“5. DARKNESS ALONE FILLED THE BOUNDLESS ALL, FOR FATHER, MOTHER AND SON WERE ONCE MORE ONE, AND THE SON HAD NOT AWAKENED YET FOR THE NEW WHEEL (WORLD OR GLOBE), AND HIS PILGRIMAGE THEREON.
“Darkness is Father-Mother: light their son”, says an old Eastern proverb. Darkness, then, is the eternal matrix in which the sources of light appear and disappear.
When the whole universe was plunged in sleep – had returned to its one primordial element – there was neither center of luminosity, nor eye to perceive light, and darkness necessarily filled the boundless all.
The Father-Mother are the male and female principles in root-nature, the opposite poles that manifest in all things on every plane of Kosmos, or Spirit and Substance, in a less allegorical aspect, the resultant of which is the Universe, or the Son.
6. THE SEVEN SUBLIME LORDS AND THE SEVEN TRUTHS HAD CEASED TO BE, AND THE UNIVERSE, THE SON OF NECESSITY, WAS IMMERSED IN PARINISHPANNA (ABSOLUTE PERFECTION, PARINIRVANA, WHICH IS YONG-GRUB), TO BE OUT-BREATHED BY THAT WHICH IS AND YET IS NOT, NAUGHT WAS.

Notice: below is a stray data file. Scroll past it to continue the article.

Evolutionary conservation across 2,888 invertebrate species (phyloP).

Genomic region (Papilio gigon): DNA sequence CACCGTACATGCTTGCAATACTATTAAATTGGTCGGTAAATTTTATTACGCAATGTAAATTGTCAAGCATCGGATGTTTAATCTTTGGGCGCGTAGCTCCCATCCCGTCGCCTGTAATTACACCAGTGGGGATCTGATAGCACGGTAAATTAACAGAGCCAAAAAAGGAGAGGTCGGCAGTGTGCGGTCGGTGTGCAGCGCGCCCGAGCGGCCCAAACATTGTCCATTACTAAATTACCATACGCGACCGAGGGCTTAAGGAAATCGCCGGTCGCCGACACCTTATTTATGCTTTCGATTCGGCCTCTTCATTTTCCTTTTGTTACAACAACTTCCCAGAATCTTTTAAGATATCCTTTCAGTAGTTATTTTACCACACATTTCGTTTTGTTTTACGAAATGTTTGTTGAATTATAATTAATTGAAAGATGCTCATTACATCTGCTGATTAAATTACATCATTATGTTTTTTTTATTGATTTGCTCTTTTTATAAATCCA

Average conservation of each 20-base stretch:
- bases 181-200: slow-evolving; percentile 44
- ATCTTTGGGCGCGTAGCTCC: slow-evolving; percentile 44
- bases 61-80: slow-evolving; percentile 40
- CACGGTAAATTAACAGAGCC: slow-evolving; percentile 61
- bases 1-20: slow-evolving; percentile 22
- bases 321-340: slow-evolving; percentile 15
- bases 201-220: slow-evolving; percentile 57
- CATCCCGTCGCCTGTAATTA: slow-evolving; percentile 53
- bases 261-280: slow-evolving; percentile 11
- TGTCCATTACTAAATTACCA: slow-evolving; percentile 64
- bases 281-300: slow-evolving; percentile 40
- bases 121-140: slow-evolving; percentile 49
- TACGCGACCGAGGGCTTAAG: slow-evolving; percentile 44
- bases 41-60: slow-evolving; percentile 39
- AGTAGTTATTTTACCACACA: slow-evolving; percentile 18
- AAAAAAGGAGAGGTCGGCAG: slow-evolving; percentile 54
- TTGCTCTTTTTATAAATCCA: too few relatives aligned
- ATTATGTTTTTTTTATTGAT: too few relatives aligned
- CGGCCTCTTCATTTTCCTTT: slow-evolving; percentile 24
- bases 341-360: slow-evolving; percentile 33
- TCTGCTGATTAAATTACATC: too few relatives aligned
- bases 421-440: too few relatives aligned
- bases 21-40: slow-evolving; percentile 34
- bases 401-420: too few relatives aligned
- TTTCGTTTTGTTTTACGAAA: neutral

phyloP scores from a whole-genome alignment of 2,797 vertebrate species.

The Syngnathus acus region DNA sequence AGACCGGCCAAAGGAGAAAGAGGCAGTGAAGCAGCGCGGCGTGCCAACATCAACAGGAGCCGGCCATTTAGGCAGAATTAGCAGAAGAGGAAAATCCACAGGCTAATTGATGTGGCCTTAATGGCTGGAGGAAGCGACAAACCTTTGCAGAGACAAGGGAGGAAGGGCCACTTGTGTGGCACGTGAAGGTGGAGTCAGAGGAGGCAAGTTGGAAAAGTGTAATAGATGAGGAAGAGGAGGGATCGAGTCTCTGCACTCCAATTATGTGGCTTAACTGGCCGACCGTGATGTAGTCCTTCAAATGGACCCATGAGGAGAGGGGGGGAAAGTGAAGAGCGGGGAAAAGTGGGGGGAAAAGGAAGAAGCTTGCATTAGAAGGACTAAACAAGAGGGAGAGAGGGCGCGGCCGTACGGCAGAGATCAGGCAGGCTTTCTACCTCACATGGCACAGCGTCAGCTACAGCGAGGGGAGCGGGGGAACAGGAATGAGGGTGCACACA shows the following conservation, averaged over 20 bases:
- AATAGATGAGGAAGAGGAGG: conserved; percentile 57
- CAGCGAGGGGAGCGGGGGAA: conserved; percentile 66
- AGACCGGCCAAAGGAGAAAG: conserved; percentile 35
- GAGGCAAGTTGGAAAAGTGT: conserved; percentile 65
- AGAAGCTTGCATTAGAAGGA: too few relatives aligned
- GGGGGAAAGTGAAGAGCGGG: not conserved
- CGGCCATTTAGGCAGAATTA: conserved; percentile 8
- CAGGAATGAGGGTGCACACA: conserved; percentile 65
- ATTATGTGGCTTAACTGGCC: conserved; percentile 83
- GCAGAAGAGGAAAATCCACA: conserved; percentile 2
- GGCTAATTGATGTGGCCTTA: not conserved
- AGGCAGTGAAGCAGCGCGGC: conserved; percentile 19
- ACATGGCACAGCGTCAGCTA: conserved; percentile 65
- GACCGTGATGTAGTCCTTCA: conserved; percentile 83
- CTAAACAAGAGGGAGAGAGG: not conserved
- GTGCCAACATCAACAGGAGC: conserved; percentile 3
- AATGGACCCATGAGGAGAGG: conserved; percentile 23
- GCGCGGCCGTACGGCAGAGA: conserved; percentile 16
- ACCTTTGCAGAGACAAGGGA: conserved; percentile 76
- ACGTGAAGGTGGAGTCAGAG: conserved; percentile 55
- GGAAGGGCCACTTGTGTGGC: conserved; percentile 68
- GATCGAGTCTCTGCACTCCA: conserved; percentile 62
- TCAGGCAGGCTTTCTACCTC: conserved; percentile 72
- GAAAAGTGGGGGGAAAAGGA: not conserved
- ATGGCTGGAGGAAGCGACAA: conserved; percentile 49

The seven sublime lords are the Seven Creative Spirits, the Dhyani-Chohans, who correspond to the Hebrew Elohim.
“Parinishpanna” is the absolute perfection to which all existences attain at the close of a great period of activity, and in which they rest during the succeeding period or repose. In Tibetan it is called Yong-Grub.
The appearance and disappearance of the Universe are pictured as an outbreathing and inbreathing of the “Great Breath”, which is eternal, and which, being Motion, is one of the three aspects of the Absolute – Abstract Space and Duration being the other two.
When the “Great Breath” is projected, it is called the Divine Breath, and is regarded as the breathing of the unknowable Deity – the One Existence – which breathes out a thought, as it were, which becomes the Kosmos.
So also is it when the Divine Breath is inspired again the Universe disappears into the bosom of the “Great Mother”, who then sleeps “wrapped in her invisible robes.”
By “that which is and yet is not” is meant the Great Breath itself.”
H. P. Blavatsky